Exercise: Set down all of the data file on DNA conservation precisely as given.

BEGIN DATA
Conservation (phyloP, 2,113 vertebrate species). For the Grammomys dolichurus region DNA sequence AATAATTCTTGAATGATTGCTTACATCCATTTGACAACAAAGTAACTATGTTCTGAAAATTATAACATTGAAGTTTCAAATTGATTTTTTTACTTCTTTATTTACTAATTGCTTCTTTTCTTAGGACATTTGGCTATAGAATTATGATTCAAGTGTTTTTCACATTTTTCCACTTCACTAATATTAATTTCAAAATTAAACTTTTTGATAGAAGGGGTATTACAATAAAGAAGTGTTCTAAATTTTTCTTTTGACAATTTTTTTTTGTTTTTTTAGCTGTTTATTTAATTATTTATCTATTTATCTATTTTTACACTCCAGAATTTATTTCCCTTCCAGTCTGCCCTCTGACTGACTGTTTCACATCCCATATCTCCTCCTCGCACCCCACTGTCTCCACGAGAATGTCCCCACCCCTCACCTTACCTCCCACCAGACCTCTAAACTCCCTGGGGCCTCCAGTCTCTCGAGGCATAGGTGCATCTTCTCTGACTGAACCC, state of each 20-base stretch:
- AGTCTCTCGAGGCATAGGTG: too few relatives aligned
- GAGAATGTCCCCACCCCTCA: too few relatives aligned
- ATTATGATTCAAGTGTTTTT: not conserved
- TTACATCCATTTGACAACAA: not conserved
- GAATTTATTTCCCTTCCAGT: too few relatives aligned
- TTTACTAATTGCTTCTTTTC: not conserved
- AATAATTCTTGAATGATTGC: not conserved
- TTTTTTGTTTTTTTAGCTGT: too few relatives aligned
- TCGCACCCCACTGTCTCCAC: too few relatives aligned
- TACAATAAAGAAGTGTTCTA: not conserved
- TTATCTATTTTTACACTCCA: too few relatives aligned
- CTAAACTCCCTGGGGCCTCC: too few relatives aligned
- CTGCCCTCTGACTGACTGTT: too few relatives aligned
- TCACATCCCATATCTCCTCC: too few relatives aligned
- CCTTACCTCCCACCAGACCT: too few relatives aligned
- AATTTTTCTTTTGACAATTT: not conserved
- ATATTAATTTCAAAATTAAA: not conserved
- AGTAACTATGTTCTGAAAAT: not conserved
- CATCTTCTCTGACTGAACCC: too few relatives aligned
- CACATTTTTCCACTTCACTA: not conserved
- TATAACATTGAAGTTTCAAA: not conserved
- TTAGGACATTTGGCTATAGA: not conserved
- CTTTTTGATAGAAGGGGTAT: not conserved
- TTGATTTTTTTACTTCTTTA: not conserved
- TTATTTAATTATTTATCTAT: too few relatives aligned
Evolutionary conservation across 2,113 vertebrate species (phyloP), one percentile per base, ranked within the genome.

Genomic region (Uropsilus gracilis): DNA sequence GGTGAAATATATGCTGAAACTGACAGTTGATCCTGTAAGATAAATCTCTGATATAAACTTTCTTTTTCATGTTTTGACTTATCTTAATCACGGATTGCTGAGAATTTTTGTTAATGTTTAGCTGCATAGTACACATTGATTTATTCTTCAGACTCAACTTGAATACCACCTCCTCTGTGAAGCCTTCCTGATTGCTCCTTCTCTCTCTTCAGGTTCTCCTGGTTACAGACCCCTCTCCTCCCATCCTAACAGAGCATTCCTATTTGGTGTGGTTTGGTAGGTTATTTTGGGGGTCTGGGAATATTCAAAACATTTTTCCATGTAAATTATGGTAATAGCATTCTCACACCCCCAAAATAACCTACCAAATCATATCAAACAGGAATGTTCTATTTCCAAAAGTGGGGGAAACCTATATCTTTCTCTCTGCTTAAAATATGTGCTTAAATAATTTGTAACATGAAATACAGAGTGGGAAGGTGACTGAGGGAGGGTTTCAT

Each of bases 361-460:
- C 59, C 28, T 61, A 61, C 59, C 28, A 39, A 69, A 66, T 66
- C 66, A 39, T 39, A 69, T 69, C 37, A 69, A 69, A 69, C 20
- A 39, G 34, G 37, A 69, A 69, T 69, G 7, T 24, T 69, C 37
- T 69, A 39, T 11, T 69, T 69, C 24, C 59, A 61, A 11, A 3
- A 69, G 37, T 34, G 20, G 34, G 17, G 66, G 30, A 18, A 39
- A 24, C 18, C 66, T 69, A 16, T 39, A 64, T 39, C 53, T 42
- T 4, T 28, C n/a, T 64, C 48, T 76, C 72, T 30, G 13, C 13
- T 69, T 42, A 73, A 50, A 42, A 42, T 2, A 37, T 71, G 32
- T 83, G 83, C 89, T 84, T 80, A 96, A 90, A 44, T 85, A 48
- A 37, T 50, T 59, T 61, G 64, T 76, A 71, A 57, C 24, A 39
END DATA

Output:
Conservation (phyloP, 2,113 vertebrate species). For the Grammomys dolichurus region DNA sequence AATAATTCTTGAATGATTGCTTACATCCATTTGACAACAAAGTAACTATGTTCTGAAAATTATAACATTGAAGTTTCAAATTGATTTTTTTACTTCTTTATTTACTAATTGCTTCTTTTCTTAGGACATTTGGCTATAGAATTATGATTCAAGTGTTTTTCACATTTTTCCACTTCACTAATATTAATTTCAAAATTAAACTTTTTGATAGAAGGGGTATTACAATAAAGAAGTGTTCTAAATTTTTCTTTTGACAATTTTTTTTTGTTTTTTTAGCTGTTTATTTAATTATTTATCTATTTATCTATTTTTACACTCCAGAATTTATTTCCCTTCCAGTCTGCCCTCTGACTGACTGTTTCACATCCCATATCTCCTCCTCGCACCCCACTGTCTCCACGAGAATGTCCCCACCCCTCACCTTACCTCCCACCAGACCTCTAAACTCCCTGGGGCCTCCAGTCTCTCGAGGCATAGGTGCATCTTCTCTGACTGAACCC, state of each 20-base stretch:
- AGTCTCTCGAGGCATAGGTG: too few relatives aligned
- GAGAATGTCCCCACCCCTCA: too few relatives aligned
- ATTATGATTCAAGTGTTTTT: not conserved
- TTACATCCATTTGACAACAA: not conserved
- GAATTTATTTCCCTTCCAGT: too few relatives aligned
- TTTACTAATTGCTTCTTTTC: not conserved
- AATAATTCTTGAATGATTGC: not conserved
- TTTTTTGTTTTTTTAGCTGT: too few relatives aligned
- TCGCACCCCACTGTCTCCAC: too few relatives aligned
- TACAATAAAGAAGTGTTCTA: not conserved
- TTATCTATTTTTACACTCCA: too few relatives aligned
- CTAAACTCCCTGGGGCCTCC: too few relatives aligned
- CTGCCCTCTGACTGACTGTT: too few relatives aligned
- TCACATCCCATATCTCCTCC: too few relatives aligned
- CCTTACCTCCCACCAGACCT: too few relatives aligned
- AATTTTTCTTTTGACAATTT: not conserved
- ATATTAATTTCAAAATTAAA: not conserved
- AGTAACTATGTTCTGAAAAT: not conserved
- CATCTTCTCTGACTGAACCC: too few relatives aligned
- CACATTTTTCCACTTCACTA: not conserved
- TATAACATTGAAGTTTCAAA: not conserved
- TTAGGACATTTGGCTATAGA: not conserved
- CTTTTTGATAGAAGGGGTAT: not conserved
- TTGATTTTTTTACTTCTTTA: not conserved
- TTATTTAATTATTTATCTAT: too few relatives aligned
Evolutionary conservation across 2,113 vertebrate species (phyloP), one percentile per base, ranked within the genome.

Genomic region (Uropsilus gracilis): DNA sequence GGTGAAATATATGCTGAAACTGACAGTTGATCCTGTAAGATAAATCTCTGATATAAACTTTCTTTTTCATGTTTTGACTTATCTTAATCACGGATTGCTGAGAATTTTTGTTAATGTTTAGCTGCATAGTACACATTGATTTATTCTTCAGACTCAACTTGAATACCACCTCCTCTGTGAAGCCTTCCTGATTGCTCCTTCTCTCTCTTCAGGTTCTCCTGGTTACAGACCCCTCTCCTCCCATCCTAACAGAGCATTCCTATTTGGTGTGGTTTGGTAGGTTATTTTGGGGGTCTGGGAATATTCAAAACATTTTTCCATGTAAATTATGGTAATAGCATTCTCACACCCCCAAAATAACCTACCAAATCATATCAAACAGGAATGTTCTATTTCCAAAAGTGGGGGAAACCTATATCTTTCTCTCTGCTTAAAATATGTGCTTAAATAATTTGTAACATGAAATACAGAGTGGGAAGGTGACTGAGGGAGGGTTTCAT

Each of bases 361-460:
- C 59, C 28, T 61, A 61, C 59, C 28, A 39, A 69, A 66, T 66
- C 66, A 39, T 39, A 69, T 69, C 37, A 69, A 69, A 69, C 20
- A 39, G 34, G 37, A 69, A 69, T 69, G 7, T 24, T 69, C 37
- T 69, A 39, T 11, T 69, T 69, C 24, C 59, A 61, A 11, A 3
- A 69, G 37, T 34, G 20, G 34, G 17, G 66, G 30, A 18, A 39
- A 24, C 18, C 66, T 69, A 16, T 39, A 64, T 39, C 53, T 42
- T 4, T 28, C n/a, T 64, C 48, T 76, C 72, T 30, G 13, C 13
- T 69, T 42, A 73, A 50, A 42, A 42, T 2, A 37, T 71, G 32
- T 83, G 83, C 89, T 84, T 80, A 96, A 90, A 44, T 85, A 48
- A 37, T 50, T 59, T 61, G 64, T 76, A 71, A 57, C 24, A 39